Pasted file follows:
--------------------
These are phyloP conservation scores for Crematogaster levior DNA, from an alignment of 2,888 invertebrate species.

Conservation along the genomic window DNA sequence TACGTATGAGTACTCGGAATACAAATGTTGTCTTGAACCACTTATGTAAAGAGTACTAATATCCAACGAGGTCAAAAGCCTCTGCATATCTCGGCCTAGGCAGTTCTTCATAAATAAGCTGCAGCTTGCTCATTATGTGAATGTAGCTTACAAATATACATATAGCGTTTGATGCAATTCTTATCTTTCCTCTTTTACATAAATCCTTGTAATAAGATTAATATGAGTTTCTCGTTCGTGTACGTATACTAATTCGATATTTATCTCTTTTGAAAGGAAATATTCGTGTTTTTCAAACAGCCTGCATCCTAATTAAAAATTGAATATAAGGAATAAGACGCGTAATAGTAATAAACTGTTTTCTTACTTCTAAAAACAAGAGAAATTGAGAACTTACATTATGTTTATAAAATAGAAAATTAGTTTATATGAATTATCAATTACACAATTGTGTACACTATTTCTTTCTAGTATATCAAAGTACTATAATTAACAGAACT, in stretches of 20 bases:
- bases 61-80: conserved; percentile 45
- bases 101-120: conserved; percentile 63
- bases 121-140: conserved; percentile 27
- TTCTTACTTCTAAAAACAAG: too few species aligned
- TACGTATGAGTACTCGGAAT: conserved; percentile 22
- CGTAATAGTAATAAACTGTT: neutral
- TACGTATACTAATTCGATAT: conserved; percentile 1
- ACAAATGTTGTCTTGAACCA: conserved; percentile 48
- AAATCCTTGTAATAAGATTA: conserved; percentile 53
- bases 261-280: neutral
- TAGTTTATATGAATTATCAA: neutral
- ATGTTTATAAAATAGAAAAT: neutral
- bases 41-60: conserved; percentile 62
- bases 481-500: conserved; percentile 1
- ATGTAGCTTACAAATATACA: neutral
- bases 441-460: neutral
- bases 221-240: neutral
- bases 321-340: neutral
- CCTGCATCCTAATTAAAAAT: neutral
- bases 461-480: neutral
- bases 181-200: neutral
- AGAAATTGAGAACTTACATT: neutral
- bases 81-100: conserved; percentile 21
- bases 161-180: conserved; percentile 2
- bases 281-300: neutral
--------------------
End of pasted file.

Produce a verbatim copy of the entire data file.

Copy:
These are phyloP conservation scores for Crematogaster levior DNA, from an alignment of 2,888 invertebrate species.

Conservation along the genomic window DNA sequence TACGTATGAGTACTCGGAATACAAATGTTGTCTTGAACCACTTATGTAAAGAGTACTAATATCCAACGAGGTCAAAAGCCTCTGCATATCTCGGCCTAGGCAGTTCTTCATAAATAAGCTGCAGCTTGCTCATTATGTGAATGTAGCTTACAAATATACATATAGCGTTTGATGCAATTCTTATCTTTCCTCTTTTACATAAATCCTTGTAATAAGATTAATATGAGTTTCTCGTTCGTGTACGTATACTAATTCGATATTTATCTCTTTTGAAAGGAAATATTCGTGTTTTTCAAACAGCCTGCATCCTAATTAAAAATTGAATATAAGGAATAAGACGCGTAATAGTAATAAACTGTTTTCTTACTTCTAAAAACAAGAGAAATTGAGAACTTACATTATGTTTATAAAATAGAAAATTAGTTTATATGAATTATCAATTACACAATTGTGTACACTATTTCTTTCTAGTATATCAAAGTACTATAATTAACAGAACT, in stretches of 20 bases:
- bases 61-80: conserved; percentile 45
- bases 101-120: conserved; percentile 63
- bases 121-140: conserved; percentile 27
- TTCTTACTTCTAAAAACAAG: too few species aligned
- TACGTATGAGTACTCGGAAT: conserved; percentile 22
- CGTAATAGTAATAAACTGTT: neutral
- TACGTATACTAATTCGATAT: conserved; percentile 1
- ACAAATGTTGTCTTGAACCA: conserved; percentile 48
- AAATCCTTGTAATAAGATTA: conserved; percentile 53
- bases 261-280: neutral
- TAGTTTATATGAATTATCAA: neutral
- ATGTTTATAAAATAGAAAAT: neutral
- bases 41-60: conserved; percentile 62
- bases 481-500: conserved; percentile 1
- ATGTAGCTTACAAATATACA: neutral
- bases 441-460: neutral
- bases 221-240: neutral
- bases 321-340: neutral
- CCTGCATCCTAATTAAAAAT: neutral
- bases 461-480: neutral
- bases 181-200: neutral
- AGAAATTGAGAACTTACATT: neutral
- bases 81-100: conserved; percentile 21
- bases 161-180: conserved; percentile 2
- bases 281-300: neutral